JULIO HELDER DE MOURA LUCAS (Angola) said that he had taken note of the progress achieved by the people and Government of Timor-Leste. The progress achieved in the three main programme areas of UNMISET stood as a gauge of hope that a modern State could become a reality in the near future. It was essential to provide Timor-Leste with a degree of economic stability. The international financial institutions and multilateral and bilateral partners, as well as the international community at large, should provide the necessary economic assistance. The advances achieved might be jeopardized without the establishment of the foundations of a modern economy.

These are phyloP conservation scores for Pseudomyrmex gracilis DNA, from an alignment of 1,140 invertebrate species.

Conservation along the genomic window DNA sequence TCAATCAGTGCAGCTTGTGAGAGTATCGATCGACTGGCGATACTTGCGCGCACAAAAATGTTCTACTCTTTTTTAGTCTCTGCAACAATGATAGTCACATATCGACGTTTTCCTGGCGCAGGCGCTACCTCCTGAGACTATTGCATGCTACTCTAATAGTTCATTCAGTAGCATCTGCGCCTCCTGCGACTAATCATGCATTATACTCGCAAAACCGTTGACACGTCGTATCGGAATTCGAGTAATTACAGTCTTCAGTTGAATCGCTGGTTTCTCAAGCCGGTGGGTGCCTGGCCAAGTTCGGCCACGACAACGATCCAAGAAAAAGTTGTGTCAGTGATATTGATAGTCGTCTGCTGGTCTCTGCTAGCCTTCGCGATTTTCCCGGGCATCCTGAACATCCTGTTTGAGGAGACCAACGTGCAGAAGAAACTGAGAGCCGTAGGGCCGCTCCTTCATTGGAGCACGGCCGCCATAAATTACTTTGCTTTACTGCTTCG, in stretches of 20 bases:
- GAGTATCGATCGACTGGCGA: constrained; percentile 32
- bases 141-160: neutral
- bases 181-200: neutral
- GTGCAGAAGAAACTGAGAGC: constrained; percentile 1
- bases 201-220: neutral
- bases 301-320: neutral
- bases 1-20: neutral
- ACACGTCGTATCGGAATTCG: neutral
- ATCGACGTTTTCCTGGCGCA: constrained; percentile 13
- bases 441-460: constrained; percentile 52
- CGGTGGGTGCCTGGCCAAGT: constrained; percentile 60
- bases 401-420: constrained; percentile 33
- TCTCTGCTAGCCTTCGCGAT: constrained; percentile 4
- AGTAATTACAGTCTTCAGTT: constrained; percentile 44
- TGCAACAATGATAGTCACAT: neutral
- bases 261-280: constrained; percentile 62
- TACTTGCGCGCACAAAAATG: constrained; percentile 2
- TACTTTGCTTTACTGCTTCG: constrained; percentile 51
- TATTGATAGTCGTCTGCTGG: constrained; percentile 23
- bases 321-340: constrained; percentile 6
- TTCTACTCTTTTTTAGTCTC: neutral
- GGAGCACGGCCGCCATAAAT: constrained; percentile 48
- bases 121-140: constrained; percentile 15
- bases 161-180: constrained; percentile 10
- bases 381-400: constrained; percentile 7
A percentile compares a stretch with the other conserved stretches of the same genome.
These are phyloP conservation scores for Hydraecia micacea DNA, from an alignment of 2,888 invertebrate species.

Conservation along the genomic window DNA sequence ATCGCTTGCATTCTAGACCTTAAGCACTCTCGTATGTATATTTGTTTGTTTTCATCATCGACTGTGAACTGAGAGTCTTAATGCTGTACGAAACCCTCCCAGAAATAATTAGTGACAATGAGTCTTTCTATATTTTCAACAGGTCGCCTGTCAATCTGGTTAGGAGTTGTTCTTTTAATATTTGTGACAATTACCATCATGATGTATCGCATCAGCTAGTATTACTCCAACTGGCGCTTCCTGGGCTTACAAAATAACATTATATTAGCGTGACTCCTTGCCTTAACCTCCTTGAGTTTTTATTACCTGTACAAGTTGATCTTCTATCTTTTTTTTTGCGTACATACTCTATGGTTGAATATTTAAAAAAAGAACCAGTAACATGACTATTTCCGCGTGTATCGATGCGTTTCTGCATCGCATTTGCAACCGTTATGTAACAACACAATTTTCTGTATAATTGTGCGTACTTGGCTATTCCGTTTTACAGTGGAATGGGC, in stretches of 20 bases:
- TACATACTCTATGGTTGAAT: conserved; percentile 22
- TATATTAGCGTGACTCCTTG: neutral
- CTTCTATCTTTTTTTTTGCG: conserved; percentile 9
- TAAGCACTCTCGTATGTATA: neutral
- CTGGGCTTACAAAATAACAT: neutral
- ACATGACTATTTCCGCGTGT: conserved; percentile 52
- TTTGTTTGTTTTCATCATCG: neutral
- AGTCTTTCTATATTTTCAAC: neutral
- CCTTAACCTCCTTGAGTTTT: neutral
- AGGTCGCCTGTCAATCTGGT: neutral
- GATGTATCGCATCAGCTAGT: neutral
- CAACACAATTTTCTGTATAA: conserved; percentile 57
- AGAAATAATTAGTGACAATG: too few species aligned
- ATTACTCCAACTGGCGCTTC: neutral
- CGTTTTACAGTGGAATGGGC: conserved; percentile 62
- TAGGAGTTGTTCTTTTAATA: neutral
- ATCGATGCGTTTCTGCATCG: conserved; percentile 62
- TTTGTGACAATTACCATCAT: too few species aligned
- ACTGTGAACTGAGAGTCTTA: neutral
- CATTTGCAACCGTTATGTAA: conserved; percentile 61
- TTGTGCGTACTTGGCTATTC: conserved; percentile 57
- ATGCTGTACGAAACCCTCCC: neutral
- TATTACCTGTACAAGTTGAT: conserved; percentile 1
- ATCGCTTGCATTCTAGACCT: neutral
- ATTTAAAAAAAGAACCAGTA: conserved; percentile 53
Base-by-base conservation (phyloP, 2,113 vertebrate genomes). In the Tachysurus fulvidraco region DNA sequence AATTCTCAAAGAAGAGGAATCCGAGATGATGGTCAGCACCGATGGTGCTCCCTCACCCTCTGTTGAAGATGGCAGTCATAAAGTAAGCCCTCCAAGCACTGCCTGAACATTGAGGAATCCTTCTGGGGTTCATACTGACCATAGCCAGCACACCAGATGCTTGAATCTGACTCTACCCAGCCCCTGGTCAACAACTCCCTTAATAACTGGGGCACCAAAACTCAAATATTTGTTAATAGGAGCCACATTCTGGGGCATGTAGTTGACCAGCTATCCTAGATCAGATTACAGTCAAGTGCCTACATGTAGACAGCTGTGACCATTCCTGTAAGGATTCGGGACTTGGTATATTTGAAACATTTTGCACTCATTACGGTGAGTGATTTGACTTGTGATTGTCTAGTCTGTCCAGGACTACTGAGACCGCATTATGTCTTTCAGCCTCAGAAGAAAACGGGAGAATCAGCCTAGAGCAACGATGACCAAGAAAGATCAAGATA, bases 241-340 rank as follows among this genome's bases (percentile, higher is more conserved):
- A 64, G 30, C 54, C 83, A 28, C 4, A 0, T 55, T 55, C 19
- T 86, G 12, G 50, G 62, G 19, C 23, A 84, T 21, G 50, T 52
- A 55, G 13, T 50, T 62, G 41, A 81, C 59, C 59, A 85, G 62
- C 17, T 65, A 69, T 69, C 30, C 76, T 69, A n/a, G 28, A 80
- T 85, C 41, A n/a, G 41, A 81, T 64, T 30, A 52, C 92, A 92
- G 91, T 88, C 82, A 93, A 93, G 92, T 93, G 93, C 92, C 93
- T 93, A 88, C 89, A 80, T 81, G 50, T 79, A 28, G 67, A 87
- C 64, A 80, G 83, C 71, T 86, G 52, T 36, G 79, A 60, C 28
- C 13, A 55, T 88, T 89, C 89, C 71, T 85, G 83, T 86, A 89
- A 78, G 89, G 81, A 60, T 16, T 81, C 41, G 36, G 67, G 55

The relations between Timor-Leste and its neigbours remained a crucial element of the consolidation phase of the nation-building process, he said. He welcomed the agreement on the land border between Timor-Leste and Indonesia. The conclusion of that agreement and the agreement between Timor-Leste and Australia were crucial for stability and socio-economic development. As stated in the Secretary-General’s report, Timor-Leste had reached a crucial stage in self-sufficiency. When the Council examines UNMISET’s mandate in October, it should aim for a sustained presence in the country until an adequate threshold for self-sufficiency was reached.